Some protestors held placards reading "Down with the Article of shame", referring to Article 230 of Tunisia's penal code which punishes consensual homosexual acts, whether between men or women, with up to three years in prison.
A Tunisian man appeared in court Monday in the latest hearing in a long-running case that could see him returned to prison for more than two years for homosexuality.
Rights activists protested outside the appeals court in the central city of Kairouan, as the man known only as “Daniel” appeared before judges on the first day of the hearing.
Daniel, along with five other men, was originally charged in 2015 with “homosexual acts”, which is punishable by up to three years in prison in the North African nation.
Later that year, they were each sentenced to the full three years in prison, and banned from living in Kairouan province for a further three years.
They appealed the verdict, and in 2016 had their sentences reduced to 40 days in prison.
But in 2018 Tunisia’s Court of Cassation, the country’s top court, sent the case back for another appeal on technical grounds.
By that time, five of the men had fled abroad and found asylum, but Daniel remained in Tunisia and must now face court again.
Daniel, speaking Monday after the hearing, said it had been “okay” and that he “was able to speak to the judge comfortably”.
Around 30 protestors gathered outside the court, including representatives from local rights groups Damj and the Tunisian Human Rights League.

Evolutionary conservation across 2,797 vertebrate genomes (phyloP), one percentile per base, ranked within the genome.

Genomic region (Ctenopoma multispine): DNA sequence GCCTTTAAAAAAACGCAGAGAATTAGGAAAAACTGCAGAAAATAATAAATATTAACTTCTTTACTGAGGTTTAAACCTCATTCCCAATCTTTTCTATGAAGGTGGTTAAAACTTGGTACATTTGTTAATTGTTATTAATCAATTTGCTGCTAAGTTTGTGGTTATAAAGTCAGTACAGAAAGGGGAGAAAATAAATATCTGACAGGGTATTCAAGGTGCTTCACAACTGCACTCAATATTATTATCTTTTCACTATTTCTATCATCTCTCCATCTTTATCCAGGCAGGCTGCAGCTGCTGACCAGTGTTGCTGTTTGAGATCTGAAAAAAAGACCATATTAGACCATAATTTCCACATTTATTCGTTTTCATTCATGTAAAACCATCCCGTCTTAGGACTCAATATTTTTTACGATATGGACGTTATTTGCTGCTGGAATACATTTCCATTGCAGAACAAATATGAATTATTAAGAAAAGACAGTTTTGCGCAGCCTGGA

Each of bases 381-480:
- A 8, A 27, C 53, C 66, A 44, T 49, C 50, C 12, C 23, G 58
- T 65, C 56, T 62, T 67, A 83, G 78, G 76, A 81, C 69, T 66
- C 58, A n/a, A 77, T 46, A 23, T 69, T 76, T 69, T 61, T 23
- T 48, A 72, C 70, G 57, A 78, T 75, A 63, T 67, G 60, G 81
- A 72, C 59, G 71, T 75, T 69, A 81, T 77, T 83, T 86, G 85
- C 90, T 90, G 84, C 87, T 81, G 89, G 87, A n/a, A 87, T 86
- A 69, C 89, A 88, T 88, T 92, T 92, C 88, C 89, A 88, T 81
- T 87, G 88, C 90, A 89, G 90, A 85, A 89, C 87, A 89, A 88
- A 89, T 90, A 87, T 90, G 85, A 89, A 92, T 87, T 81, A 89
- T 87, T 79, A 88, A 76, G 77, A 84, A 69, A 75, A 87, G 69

Damj member Seif Ayadi said that the protest had been primarily to defend Daniel, but also to “demand justice for all the victims, even if it’s symbolic”.
Some of the slogans included “Queer revolution against the patriarchy”, and “My personal freedom is not the property of the Tunisian state”.
Protestors also held placards reading “Down with the Article of shame”, referring to Article 230 of Tunisia’s penal code which punishes consensual homosexual acts with up to three years in prison.
Article 230 allows the state to conduct anal tests on suspects, a practice harshly criticised by rights groups including the United Nations Committee Against Torture.
The article also outlaws setting up associations to defend LGBTQ rights.
In 2018, Tunisia increased the sentencing of homosexuals, with 127 jail terms imposed.
In December 2021, Damj estimated some 150 people were being held in Tunisia’s prisons for homosexuality.